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Detroit Pistons 2017-18 season: What went wrong and what's next?

Pistons miss playoffs for 3rd time in 4 seasons under Stan Van Gundy

Pistons coach Stan Van Gundy talks with Blake Griffin during the game against Memphis on Feb. 1, 2018. (Leon Halip/Getty Images)

DETROIT – The Detroit Pistons' season is over. They will be postseason spectators for the second consecutive year and for the third time in Stan Van Gundy’s four seasons as head coach and team president.

The Pistons showed promise at a few important points throughout the season, but luck was not on their side as injuries to key players piled up. This is the franchise’s ninth losing season (39-43) of their last 10.

However, the highlights from this Pistons season show they have a chance to be right back in the mix for the 2018-19 season.

What went wrong?

Early this season the Pistons looked like a legitimate contender in the Eastern Conference.

They got off to a 14-6 start by the end of November; good enough for second place in the East. Despite the season-ending ankle injury to forward, Jon Leuer on Oct. 31, the team looked strong heading into the dog days of the season.

However, the injury bug struck the Pistons again the day after Christmas when point guard Reggie Jackson went down with a right ankle sprain in a game against the Suns. Jackson was averaging just over 14 points and five assists per game before his injury.

Jackson’s injury led the team to a complete makeover just before the All-Star break.

Just over a week before the Feb. 8 trade deadline, Van Gundy shocked the NBA world by trading for Los Angeles Clippers forward, Blake Griffin.

The trade sent Pistons’ starters Tobias Harris and Avery Bradley to the Clippers, as well as their 2018 first-round draft pick and Boban Marjanovic. The Pistons received Griffin, Brice Johnson and Willie Reed.
Griffin came to a team that had fallen to 23-26 as of Jan. 31. They fell to ninth place in the East and Griffin was not enough to dig them out of that hole.

The Pistons went 6-11 after the All-Star break before Griffin missed the last four games of the season with an ankle injury.

After missing 37 games, Jackson returned to the Pistons lineup only to play four games with the regular starters before Griffin’s injury.

Their 115-108 home loss to the Philadelphia 76ers last week officially eliminated them from playoff contention and opened up the discussion about where the team is headed toward next season.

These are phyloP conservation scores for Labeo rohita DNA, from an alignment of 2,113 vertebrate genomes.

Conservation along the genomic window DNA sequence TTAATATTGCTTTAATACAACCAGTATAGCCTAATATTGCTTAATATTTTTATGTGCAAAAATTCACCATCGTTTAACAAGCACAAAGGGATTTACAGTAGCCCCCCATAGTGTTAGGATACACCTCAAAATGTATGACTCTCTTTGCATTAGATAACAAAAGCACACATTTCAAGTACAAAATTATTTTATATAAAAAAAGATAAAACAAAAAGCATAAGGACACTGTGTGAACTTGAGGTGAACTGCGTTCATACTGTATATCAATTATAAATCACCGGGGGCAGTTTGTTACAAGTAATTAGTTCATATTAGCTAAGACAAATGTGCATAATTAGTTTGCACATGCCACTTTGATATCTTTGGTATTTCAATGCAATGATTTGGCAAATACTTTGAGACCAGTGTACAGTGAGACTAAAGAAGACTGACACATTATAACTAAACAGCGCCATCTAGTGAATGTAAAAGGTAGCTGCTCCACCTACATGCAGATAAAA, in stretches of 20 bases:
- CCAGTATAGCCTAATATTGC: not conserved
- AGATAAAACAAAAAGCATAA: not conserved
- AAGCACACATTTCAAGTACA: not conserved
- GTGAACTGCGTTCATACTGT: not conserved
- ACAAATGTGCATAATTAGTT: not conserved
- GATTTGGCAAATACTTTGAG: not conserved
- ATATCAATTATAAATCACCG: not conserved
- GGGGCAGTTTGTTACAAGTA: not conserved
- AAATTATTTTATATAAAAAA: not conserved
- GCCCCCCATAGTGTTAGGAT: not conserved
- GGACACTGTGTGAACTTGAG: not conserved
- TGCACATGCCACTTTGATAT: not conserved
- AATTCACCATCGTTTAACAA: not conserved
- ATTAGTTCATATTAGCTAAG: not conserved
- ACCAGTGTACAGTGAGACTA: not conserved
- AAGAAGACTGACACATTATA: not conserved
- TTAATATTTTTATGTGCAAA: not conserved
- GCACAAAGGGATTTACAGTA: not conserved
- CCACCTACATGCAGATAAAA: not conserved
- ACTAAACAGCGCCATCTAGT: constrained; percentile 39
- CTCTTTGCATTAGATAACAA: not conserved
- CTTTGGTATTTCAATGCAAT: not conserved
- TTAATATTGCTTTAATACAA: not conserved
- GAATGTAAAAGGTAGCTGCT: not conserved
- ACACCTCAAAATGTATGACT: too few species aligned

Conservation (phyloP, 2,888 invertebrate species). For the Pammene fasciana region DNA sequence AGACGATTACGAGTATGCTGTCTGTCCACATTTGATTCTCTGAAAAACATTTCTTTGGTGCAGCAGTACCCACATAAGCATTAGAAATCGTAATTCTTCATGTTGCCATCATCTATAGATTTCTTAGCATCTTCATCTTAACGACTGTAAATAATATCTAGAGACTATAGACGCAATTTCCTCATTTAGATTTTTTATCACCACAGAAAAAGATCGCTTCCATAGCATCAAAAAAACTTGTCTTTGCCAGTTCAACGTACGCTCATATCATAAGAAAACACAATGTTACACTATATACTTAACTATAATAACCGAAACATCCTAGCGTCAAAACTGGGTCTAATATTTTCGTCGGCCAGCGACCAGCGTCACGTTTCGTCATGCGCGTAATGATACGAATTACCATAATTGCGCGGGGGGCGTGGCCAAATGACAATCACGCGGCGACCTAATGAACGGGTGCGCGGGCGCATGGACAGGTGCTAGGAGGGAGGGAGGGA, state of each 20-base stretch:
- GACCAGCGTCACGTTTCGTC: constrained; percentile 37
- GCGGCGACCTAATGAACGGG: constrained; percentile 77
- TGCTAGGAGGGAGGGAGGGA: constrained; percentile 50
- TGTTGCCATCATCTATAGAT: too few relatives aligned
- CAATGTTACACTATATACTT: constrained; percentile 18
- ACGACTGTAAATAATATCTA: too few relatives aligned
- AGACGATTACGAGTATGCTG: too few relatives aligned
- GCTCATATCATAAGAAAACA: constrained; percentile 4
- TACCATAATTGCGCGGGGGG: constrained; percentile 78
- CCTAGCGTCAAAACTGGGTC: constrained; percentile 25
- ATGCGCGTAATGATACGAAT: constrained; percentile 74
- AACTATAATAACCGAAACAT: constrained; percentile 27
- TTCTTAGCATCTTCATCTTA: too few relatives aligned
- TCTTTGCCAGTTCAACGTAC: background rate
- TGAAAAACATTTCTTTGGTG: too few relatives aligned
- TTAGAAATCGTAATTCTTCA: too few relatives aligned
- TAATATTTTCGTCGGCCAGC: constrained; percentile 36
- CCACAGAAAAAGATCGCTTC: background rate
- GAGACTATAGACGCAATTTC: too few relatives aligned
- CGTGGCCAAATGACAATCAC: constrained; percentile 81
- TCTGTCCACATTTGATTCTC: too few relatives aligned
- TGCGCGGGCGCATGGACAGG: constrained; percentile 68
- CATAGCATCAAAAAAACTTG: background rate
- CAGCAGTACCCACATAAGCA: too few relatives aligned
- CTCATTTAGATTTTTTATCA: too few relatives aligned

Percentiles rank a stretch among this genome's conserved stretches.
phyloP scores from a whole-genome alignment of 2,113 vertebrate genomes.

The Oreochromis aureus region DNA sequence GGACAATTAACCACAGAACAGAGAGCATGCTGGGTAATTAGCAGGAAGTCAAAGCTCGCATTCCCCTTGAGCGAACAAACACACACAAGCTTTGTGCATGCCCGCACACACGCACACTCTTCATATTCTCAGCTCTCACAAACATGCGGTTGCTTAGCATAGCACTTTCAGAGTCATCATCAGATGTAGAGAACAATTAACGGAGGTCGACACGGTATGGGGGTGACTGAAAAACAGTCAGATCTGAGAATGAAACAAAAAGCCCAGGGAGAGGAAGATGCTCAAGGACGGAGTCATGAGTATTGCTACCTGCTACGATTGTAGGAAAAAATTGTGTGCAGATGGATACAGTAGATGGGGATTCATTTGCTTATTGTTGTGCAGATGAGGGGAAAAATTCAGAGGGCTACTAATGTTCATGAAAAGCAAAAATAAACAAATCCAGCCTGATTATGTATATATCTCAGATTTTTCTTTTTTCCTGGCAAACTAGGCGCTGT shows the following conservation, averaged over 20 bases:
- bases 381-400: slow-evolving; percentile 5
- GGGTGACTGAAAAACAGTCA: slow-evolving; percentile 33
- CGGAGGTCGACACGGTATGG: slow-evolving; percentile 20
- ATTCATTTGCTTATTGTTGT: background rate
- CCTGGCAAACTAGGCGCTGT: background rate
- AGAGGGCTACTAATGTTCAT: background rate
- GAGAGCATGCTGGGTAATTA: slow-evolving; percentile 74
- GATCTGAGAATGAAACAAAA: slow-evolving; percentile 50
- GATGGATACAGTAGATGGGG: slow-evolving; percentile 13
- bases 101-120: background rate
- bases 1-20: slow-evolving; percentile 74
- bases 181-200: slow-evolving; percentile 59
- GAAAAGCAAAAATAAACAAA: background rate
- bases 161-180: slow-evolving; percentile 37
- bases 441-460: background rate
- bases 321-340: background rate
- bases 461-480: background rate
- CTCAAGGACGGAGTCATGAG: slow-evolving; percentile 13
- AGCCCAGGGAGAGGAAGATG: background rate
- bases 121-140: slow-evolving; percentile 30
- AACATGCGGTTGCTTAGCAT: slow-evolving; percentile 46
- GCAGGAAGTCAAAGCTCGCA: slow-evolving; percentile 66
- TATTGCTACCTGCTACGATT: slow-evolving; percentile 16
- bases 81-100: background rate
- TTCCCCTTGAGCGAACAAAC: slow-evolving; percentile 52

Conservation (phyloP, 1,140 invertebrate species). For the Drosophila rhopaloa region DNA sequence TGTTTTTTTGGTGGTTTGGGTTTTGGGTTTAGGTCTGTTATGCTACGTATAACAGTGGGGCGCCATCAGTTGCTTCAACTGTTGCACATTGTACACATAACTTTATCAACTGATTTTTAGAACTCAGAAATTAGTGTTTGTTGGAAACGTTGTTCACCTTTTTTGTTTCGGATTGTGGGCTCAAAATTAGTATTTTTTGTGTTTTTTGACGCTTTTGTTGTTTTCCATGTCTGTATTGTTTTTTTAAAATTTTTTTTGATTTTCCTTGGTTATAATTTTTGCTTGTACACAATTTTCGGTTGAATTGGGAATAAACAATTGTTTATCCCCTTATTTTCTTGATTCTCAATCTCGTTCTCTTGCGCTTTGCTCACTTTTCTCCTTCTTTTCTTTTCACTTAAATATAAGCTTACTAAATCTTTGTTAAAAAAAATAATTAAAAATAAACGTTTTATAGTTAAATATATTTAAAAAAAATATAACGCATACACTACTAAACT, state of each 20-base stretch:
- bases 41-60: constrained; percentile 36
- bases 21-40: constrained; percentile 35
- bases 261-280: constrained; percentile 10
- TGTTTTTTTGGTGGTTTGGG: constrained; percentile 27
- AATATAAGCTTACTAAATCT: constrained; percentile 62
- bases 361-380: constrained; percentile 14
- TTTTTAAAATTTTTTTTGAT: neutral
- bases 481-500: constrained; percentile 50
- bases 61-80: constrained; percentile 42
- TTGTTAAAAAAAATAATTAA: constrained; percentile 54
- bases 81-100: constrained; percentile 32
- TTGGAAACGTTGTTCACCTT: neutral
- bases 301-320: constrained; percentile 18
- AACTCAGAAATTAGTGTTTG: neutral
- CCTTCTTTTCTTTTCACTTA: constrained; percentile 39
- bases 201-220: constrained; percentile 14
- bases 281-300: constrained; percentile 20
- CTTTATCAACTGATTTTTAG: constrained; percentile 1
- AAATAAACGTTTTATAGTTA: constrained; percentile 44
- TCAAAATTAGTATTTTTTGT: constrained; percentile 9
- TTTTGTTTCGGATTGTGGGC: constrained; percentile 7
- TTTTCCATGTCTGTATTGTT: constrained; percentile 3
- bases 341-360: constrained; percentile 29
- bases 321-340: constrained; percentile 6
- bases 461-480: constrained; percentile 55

What comes next?

Perhaps the most important topic heading into the offseason for the Pistons is the job status of Van Gundy.

In early March, reports started circulating that said both of Van Gundy’s jobs were in jeopardy. Sirius XM NBA reporter Mitch Lawrence reported on March 3 that Van Gundy could lose at least his role as team president, if not his job with the team all together.

Pistons’ owner, Tom Gores will meet with Van Gundy next week to talk about the future of the team.
Pistons’ vice chairman, Arn Tellem has been reported as a candidate for the team president job should Van Gundy be fired.

The team itself will remain the same barring any blockbuster trades in the offseason. The contracts of Jackson, Andre Drummond and Griffin handcuff the Pistons to this core group until 2020, when Jackson’s five-year, $80 million contract is set to expire.

With any luck, all three players will stay healthy next season and build on what little experience they have together on the court.

The trade for Griffin shipped away the Pistons’ 2018 first-round pick, so any hope of a new, young prospect coming to the team next year should veer toward the young players they already have.

Stanley Johnson will be entering his fourth season with the team and 2017 first-round pick, Luke Kennard will have his first professional year under his belt. Johnson averaged career highs in points, rebounds, assists and steals this season playing 10 more minutes per game than last season.

The potential of this group will not be met until their core gets significant games played together. However, Drummond and Griffin are two All-Star caliber players, and Jackson -- when healthy -- can be the difference needed to get the team over the hump next season.